The Power of Crowds - May 2021

by Pastor Pete Panitzke on June 02, 2021

Crowds can be comforting as others gather around you and support you. Crowds can be terrifying when they get violent and destructive. 
The power of crowds comes to my mind as I read our lessons for today: 1 Chronicles 12-14 and Luke 11:27-54.
1 Chronicles 12 names people in the crowd who came to David’s side. What a great reminder for us. We are part of a huge crowd gathering around our Savior in faith. No one knows everyone’s name, except the LORD himself. He knows you and how you serve him. “Your labor in the Lord is not in vain” (1 Corinthians 15:58).
1 Chronicles 13 reminds us that our God is not overwhelmed with crowds. A crowd of people were going to bring the Ark of the Covenant to Jerusalem. But King David ignored God’s commands, and the crowd was stopped in its tracks. Just because we are part of a huge crowd does not make us right. Let us humbly seek the LORD’s will.  
1 Chronicles 14 reminds us that the LORD can overcome crowds. When the Philistines twice attacked Jerusalem, the LORD gave King David victory over those Philistine crowds in the Valley of Rephaim.
In Luke 11:27-54, the crowds are increasing around Jesus. He does not change his message to win the crowds over to himself. Instead, he uses Old Testament history to call the crowds to repentance and to humbly receive him as the promised Savior.
Some simple apologetics (Defense of the Faith)
On a trip to Israel, as we were traveling south out of Jerusalem five or six miles to Bethlehem, I realized we were going through the Valley of Rephaim, ancient Jerusalem’s breadbasket. A powerful reminder to me that as we read the Battles of Rephaim in 1 Chronicles 14, we are reading history just as real and true as the Battle of Gettysburg in the US.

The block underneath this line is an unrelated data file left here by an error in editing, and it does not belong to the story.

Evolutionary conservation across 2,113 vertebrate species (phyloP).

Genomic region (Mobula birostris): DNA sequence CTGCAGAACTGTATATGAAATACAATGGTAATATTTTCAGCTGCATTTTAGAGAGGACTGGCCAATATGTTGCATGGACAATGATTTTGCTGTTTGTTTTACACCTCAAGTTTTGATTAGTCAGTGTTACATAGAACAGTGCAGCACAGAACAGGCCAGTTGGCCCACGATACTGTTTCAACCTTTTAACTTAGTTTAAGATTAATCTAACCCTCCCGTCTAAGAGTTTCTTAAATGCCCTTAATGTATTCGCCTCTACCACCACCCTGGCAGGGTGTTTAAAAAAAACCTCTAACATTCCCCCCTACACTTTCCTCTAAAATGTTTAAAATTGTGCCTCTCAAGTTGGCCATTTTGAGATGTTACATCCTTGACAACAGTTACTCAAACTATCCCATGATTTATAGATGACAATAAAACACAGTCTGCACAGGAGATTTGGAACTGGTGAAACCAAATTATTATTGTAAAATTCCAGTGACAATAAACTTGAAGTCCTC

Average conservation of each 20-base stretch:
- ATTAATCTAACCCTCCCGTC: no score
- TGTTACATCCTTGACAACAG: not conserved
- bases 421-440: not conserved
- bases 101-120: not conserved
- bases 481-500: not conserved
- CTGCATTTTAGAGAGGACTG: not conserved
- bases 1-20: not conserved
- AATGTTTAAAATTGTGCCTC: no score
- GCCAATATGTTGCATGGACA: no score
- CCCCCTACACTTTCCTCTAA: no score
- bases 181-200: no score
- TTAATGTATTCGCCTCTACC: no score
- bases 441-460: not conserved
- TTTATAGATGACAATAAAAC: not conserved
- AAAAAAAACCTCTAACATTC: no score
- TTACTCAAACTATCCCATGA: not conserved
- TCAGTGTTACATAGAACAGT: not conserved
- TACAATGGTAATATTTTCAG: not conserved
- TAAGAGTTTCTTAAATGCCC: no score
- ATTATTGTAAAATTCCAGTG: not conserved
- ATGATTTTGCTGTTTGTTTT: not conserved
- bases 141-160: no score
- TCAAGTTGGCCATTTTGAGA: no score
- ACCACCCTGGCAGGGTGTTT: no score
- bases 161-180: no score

Public speakers often use the same theme over and over. Jesus did too. In Luke 11:37-52, Jesus uses sermon themes that he will later repeat on Tuesday of Holy Week in Jerusalem (Matthew 23). A reminder that Luke and Matthew are independent witnesses to Jesus’ ministry, death and resurrection. They are not simply repeating each other.  
Finally, Jesus’ passing reference to “the blood of Abel to the blood of Zechariah” (Luke 11:51) is significant. Abel’s death is recorded in Genesis 4, the first book of the Bible. Zechariah’s death is recorded in 2 Chronicles 24:20-21. The Hebrew Old Testament has a different order of books than our English translation. 2 Chronicles is the last book in the Hebrew order. Jesus mentions the first martyr and the last martyr in the Hebrew Old Testament. This is significant because the apocryphal book 2 Maccabees, which is not part of the Hebrew Old Testament, would have Eleazar as the last martyr. (Read 2 Maccabees 6 here.) This is an indication that Jesus was using the same Hebrew Old Testament as we do. The Books of Maccabees, though containing interesting history, were not used by the Savior as part of the inspired text. This, along with the fact that every book of the Hebrew Old Testament with the exception of Song of Solomon is quoted or referenced in the New Testament, and none of the Apocryphal books are quoted or referenced, is a strong reassurance that we are using the same Old Testament as Jesus did.

God bless your reading of His Inspired Word today. 

Pastor Pete 


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